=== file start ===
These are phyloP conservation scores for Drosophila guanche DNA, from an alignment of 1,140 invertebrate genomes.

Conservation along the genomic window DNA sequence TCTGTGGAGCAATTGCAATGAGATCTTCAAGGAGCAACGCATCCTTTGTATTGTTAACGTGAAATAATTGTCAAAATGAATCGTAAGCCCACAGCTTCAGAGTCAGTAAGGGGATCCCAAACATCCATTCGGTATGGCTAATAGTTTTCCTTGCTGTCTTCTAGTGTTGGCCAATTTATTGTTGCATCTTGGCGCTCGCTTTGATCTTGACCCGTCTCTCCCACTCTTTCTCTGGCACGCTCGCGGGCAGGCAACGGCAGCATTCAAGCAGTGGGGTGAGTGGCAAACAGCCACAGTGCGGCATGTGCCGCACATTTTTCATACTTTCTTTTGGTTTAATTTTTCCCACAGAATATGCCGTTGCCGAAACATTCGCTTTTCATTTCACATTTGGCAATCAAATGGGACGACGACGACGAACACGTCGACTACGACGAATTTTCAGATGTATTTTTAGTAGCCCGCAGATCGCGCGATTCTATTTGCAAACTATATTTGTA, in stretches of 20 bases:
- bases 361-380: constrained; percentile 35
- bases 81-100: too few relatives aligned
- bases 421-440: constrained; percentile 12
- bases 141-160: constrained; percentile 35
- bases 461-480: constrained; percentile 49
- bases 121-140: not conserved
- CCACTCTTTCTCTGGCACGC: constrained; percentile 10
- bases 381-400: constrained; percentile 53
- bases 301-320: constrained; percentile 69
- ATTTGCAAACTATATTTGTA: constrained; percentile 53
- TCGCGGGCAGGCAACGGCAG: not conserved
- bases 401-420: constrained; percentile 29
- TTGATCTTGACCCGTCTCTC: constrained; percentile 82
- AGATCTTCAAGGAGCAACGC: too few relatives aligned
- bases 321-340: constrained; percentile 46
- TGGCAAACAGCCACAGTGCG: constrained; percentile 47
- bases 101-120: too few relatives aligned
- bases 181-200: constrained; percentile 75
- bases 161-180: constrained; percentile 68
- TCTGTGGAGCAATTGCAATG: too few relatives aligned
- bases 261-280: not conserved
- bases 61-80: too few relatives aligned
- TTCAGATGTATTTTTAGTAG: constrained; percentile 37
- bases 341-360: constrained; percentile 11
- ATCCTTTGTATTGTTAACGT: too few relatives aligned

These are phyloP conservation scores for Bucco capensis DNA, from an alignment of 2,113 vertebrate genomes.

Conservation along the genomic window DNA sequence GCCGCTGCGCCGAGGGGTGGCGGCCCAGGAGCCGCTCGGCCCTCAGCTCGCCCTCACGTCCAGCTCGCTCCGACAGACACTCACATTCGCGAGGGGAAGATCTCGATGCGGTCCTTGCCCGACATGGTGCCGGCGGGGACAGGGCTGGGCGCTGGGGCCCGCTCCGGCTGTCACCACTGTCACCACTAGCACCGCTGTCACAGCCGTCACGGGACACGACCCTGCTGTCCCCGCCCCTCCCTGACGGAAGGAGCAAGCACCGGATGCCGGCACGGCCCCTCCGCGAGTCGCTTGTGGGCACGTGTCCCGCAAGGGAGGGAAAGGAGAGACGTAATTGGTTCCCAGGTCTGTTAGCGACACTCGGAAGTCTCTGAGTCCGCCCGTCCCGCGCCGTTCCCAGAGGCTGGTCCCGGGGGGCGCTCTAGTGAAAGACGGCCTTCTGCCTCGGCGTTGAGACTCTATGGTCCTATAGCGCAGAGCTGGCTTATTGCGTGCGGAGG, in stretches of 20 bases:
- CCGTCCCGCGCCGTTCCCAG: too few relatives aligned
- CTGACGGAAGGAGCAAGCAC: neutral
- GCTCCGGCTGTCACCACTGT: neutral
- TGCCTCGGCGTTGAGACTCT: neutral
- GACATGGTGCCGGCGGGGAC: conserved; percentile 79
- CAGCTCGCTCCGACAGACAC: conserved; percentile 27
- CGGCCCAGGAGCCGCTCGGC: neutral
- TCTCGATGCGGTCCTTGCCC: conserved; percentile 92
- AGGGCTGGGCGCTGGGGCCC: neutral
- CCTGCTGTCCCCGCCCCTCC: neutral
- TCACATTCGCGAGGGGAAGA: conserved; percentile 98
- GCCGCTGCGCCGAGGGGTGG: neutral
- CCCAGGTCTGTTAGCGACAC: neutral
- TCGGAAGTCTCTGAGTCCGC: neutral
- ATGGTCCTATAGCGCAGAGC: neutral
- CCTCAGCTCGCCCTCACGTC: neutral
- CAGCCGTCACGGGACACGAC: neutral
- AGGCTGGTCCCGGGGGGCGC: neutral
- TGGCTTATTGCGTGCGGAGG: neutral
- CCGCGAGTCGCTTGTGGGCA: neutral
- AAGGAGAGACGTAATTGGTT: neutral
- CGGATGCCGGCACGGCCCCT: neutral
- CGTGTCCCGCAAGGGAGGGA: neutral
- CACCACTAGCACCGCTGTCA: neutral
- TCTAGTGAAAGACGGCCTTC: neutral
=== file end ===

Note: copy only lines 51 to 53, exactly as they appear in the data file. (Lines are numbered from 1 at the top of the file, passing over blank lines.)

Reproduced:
- CGGATGCCGGCACGGCCCCT: neutral
- CGTGTCCCGCAAGGGAGGGA: neutral
- CACCACTAGCACCGCTGTCA: neutral